I would imagine that in our time, with the exceptions of Rome and Jerusalem, Turin has become the most frequent destination of the Christian pilgrim. After all, it is the Duomo of Turin, the Cattedrale di San Giovanni Battista that holds the famous Shroud.
And for Rhonda, and a little bit for me, we found ourselves moved in the middle of May on a pilgrimage of sorts, to view an artifact that I doubt and that she thinks might be.
Yes, there are nuances and details, spaces between my skepticism and her entertaining possibilities. She’s a good Catholic girl, and I am one of those people not hardwired for belief, but this would have something to do with the both of us, we figured, so we left Turin’s Porta Susa—a long and horizontal (and disappointingly immaculate) train station in the western part of the city, bound for the cathedral by a meandering city bus.
Perhaps on trips like this, the pilgrim attunes his mind to approaches. Perhaps it was why the passengers on the bus volunteered to locate our stop for us, an older man signaling well beforehand the prossima fermata virtually in front of the Duomo. As always, a simple and benign prego to our thanks, the helpful and genuine friendliness of everyone we encountered from the train station to the presence of the Shroud a testament to civility at the least, to the courtesy of this solid and open city.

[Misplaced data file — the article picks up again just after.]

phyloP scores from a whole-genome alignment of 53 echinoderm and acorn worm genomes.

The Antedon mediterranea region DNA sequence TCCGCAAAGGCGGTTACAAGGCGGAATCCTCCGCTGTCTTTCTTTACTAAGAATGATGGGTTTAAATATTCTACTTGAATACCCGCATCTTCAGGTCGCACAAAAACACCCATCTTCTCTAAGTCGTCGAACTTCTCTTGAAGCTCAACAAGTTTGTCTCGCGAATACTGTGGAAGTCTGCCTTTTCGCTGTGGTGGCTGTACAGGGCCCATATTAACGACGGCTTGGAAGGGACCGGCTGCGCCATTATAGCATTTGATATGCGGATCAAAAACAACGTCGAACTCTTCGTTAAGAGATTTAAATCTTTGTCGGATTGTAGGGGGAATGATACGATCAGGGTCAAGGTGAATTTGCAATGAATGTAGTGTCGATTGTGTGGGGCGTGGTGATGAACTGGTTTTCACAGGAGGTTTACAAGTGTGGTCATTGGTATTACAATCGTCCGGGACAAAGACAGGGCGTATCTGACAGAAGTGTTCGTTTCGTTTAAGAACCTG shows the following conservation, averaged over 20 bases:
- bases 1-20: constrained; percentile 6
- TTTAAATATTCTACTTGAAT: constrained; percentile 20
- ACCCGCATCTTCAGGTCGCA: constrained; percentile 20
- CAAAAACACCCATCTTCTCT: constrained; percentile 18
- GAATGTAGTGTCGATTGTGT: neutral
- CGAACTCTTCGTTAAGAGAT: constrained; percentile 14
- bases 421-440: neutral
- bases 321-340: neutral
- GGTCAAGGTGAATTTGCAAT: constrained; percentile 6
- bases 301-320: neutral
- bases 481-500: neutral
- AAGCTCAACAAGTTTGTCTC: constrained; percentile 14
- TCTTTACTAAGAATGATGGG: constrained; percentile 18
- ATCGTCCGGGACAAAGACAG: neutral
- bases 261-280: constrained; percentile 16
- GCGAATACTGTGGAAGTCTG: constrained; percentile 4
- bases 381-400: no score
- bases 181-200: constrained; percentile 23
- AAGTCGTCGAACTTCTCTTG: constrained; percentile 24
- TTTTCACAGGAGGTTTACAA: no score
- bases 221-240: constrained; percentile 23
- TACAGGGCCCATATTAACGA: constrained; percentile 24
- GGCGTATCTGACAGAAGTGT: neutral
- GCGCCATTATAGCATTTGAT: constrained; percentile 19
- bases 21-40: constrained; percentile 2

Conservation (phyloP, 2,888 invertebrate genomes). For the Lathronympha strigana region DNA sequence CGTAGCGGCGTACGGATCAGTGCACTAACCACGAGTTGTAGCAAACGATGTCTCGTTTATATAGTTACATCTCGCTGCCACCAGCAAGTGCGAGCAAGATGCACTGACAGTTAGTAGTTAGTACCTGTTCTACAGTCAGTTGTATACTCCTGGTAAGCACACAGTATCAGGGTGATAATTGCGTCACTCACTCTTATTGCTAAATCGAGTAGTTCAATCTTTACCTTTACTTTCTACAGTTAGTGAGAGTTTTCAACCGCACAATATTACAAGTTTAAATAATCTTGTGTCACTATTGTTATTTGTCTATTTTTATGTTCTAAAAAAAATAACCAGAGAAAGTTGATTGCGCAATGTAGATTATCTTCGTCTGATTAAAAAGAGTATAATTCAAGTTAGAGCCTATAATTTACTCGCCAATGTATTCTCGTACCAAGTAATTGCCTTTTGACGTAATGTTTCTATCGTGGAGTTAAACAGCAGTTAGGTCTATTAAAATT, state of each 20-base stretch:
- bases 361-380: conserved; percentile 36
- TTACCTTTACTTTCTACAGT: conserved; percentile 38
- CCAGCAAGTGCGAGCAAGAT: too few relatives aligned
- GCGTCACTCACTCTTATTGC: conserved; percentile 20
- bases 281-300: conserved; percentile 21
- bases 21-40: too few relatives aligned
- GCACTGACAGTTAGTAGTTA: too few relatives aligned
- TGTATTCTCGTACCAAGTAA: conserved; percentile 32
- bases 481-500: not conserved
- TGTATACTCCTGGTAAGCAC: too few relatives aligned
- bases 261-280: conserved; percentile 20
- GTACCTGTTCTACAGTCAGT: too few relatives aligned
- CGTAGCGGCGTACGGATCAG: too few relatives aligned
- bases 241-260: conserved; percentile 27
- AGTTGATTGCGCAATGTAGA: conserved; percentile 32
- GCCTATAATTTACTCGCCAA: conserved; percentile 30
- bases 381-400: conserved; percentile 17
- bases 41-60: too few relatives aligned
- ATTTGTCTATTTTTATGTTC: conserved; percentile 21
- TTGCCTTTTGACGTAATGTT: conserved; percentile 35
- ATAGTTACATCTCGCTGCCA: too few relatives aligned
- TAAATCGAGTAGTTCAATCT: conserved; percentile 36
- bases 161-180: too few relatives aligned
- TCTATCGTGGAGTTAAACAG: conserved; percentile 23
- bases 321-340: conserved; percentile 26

Turin struck my imagination as a city of piazzas and colonnades. Of course, you could say the same of many of the large Italian cities, but somehow in Turin this arrangement called attention to itself, nowhere so strikingly as around the Duomo. There sat the major cathedral of the city, San Giovanni Batista, blockish and externally plain when compared with its counterparts in Florence and Milan, tented and scaffolded in parts by the continual reconstruction you see around the monuments of this country. Hugging a brick wall to our right, we walked a block or so and turned right, as we had been guided, toward the Giardini Real, the expansive park that abuts the cathedral and the Palazzo Real, the grand palace of the city.